In the case of the electric vehicle, there is the matter of electric shock from the 120-V ac line, or worse, from 240-V lines that will be used to gain shorter recharges. Recessed connectors and other hardware innovations can be used, but with millions of electric vehicles (eventually) being recharged around the clock, the probability for injurious or lethal electric shock is not negligible. The danger would be enhanced in wet weather, and would increase with extended use of the cables, plugs, and receptacles. The problem is also related to the controversial issue as to whether the charging equipment and/or cables should be carried on board the vehicle, or should they be incorporated in a stationary location. The vehicle manufacturer is reluctant to carry the charger in the vehicle because it counters the objective of transporting as little weight as possible. A compromise might readily be made, however, if the charger is not too massive; this implies that the charging rate cannot be too high.
Another approach—one likely to receive serious consideration—uses inductive coupling to transfer energy from the ac utility line to the on-board battery charger. The owner would merely have to position his or her vehicle over an induction loop on the floor. Because of limited ferromagnetic material, the efficiency of this technique would best be served via frequencies in the supersonic, or low RF region.
As with many of the exotic batteries, here is a disparity between what the technologist knows is feasible, and the mundane requirements imposed by practical ownership of electric vehicles. Commendable performance and affordability are not enough if the public suspects problems of safety, reliability, or undue convenience. A little contemplation shows that these matters are closely interlinked.
Can the utilities handle the load imposed by electric vehicles?
The arrival of popularity of electric vehicles will not be an isolated phenomenon. A supporting infrastructure will be necessary. Some of the elements are already in place, such as roads, traffic signals, and utility power. However, the latter element requires some scrutiny, because it is the most important—it is the utility that really provides the energy for the electric vehicle, even though storage batteries are used as intermediary agents. The all-important question is whether electric vehicles will adversely impact the electrical generating station. This will decide whether electric vehicles are destined to fill a meaningful transportation niche, or whether they will continue as interesting toys of technically inclined hobbyists.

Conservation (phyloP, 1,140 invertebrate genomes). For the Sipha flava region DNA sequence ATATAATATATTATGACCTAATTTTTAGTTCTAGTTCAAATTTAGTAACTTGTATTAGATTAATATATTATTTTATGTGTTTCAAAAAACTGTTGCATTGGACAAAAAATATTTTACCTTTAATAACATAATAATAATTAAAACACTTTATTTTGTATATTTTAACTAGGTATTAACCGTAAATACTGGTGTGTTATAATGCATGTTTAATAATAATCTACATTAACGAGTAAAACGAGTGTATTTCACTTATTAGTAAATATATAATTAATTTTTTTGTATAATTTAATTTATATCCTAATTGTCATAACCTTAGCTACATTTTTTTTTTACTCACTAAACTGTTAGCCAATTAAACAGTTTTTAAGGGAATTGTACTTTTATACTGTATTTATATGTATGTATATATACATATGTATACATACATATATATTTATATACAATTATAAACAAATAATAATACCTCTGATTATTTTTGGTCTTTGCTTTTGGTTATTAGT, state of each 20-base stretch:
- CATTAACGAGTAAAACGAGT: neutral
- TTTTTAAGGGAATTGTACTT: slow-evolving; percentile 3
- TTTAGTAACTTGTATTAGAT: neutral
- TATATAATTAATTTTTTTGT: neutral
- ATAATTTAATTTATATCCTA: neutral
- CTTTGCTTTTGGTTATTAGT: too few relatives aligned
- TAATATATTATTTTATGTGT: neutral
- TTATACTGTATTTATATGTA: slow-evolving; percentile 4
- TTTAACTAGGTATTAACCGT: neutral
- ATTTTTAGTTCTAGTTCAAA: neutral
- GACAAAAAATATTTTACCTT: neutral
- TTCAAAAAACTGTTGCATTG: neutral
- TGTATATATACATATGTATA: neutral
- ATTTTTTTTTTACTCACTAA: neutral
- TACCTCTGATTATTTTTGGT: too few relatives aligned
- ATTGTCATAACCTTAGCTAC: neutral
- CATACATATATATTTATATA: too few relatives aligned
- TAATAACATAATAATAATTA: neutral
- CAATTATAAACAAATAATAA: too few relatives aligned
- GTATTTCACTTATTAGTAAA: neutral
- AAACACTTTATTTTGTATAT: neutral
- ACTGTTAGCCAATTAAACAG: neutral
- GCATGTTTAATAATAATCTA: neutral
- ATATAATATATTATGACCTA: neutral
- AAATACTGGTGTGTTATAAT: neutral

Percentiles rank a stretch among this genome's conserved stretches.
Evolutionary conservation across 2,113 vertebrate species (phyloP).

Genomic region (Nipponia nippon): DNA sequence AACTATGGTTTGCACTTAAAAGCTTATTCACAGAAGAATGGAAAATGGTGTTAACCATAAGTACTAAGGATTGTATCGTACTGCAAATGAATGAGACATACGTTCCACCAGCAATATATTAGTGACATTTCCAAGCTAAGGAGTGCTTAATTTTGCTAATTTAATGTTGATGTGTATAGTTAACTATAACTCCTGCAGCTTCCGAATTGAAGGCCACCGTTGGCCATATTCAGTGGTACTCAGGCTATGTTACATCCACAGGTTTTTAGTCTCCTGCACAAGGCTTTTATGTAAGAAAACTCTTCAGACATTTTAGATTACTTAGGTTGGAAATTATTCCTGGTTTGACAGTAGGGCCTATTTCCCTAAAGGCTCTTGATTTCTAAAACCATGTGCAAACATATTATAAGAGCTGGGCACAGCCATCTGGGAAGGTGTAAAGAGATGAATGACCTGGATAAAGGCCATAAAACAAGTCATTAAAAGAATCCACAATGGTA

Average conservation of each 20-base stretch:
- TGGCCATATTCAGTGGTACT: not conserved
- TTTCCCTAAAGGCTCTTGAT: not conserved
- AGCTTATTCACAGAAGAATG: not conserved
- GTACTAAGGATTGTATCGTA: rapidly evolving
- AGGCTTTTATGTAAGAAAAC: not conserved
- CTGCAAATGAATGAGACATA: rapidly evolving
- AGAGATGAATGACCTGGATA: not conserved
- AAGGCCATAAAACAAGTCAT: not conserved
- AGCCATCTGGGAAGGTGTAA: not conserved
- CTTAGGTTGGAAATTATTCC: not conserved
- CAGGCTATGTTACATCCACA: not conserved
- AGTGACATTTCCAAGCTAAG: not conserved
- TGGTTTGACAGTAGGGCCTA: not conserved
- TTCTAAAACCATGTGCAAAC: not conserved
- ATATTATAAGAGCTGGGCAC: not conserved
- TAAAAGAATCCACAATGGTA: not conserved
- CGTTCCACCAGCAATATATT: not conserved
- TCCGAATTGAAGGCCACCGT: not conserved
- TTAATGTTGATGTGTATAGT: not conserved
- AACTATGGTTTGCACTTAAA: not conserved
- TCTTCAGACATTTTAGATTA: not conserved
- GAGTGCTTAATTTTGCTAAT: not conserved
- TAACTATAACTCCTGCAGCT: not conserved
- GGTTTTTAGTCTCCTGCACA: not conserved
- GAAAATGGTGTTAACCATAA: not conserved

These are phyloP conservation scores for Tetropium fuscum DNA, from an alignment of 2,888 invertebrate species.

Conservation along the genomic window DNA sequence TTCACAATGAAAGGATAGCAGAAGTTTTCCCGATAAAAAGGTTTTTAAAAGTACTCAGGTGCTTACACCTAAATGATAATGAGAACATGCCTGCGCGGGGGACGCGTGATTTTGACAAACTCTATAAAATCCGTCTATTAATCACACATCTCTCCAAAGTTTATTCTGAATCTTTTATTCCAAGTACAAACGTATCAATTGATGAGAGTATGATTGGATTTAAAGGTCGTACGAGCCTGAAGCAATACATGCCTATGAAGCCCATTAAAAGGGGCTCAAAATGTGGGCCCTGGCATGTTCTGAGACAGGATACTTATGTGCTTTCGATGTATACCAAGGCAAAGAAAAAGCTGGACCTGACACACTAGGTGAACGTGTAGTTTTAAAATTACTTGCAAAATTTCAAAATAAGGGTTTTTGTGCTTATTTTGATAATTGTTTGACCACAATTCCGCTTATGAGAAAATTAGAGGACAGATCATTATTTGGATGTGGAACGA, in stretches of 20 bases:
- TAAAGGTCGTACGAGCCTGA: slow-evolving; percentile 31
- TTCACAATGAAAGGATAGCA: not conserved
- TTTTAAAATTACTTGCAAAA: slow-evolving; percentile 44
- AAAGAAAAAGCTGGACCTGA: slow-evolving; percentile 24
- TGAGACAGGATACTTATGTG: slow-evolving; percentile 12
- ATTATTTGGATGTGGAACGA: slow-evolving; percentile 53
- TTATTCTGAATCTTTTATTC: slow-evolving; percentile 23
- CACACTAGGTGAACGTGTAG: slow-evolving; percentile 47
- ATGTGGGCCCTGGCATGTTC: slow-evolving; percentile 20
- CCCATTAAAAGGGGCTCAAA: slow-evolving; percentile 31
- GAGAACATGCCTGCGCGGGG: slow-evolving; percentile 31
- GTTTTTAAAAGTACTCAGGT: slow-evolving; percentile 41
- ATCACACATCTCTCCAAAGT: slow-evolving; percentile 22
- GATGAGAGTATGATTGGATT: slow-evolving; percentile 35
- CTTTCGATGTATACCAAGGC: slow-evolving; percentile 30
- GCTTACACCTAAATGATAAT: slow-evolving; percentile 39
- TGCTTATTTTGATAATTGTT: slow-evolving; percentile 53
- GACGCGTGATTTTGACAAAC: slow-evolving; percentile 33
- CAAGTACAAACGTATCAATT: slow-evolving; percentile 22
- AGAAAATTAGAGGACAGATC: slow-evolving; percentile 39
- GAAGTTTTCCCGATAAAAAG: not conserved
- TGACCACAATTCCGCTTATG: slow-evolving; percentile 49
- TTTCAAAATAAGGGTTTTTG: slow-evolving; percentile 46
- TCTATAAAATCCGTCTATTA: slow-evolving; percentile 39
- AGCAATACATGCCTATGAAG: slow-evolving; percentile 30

We might conceivably be pessimistic regarding this matter, for it is common knowledge that utilities have been complaining about overloads. In the summer, air conditioners sap a great deal of energy. In the winter, electric heaters tend to be the culprit. It might seem that the additional load imposed by battery chargers replenishing energy-hungry batteries could be the straw that breaks the camel's back. Massive upsizing of generating capacity would surely run into economic roadblocks; also, delays would likely be brought about by environmentalists. Thinking in these terms, it appears that our discussions of batteries, motors, and control techniques is an interesting academic exercise, but devoid of practical relevance.
Fortunately, it turns out that advocates of electric vehicles have both brains and luck. The utility companies would actually welcome such additional loading, al though under certain easily complied with conditions. The size of a generating station is determined by the peak load it expects to handle. But, during off-peak hours (during night time) the larger than necessary facilities are expensive to run-efficiency is low and there is not much revenue. For this reason, some means would be imposed to induce electric vehicle owners to do their charging at night, a not necessarily inconvenient activity. Calculations reveal that it will be many years before most utilities will need to increase their energy capacity. It will be important in many cases, however, to discourage too much daytime recharging.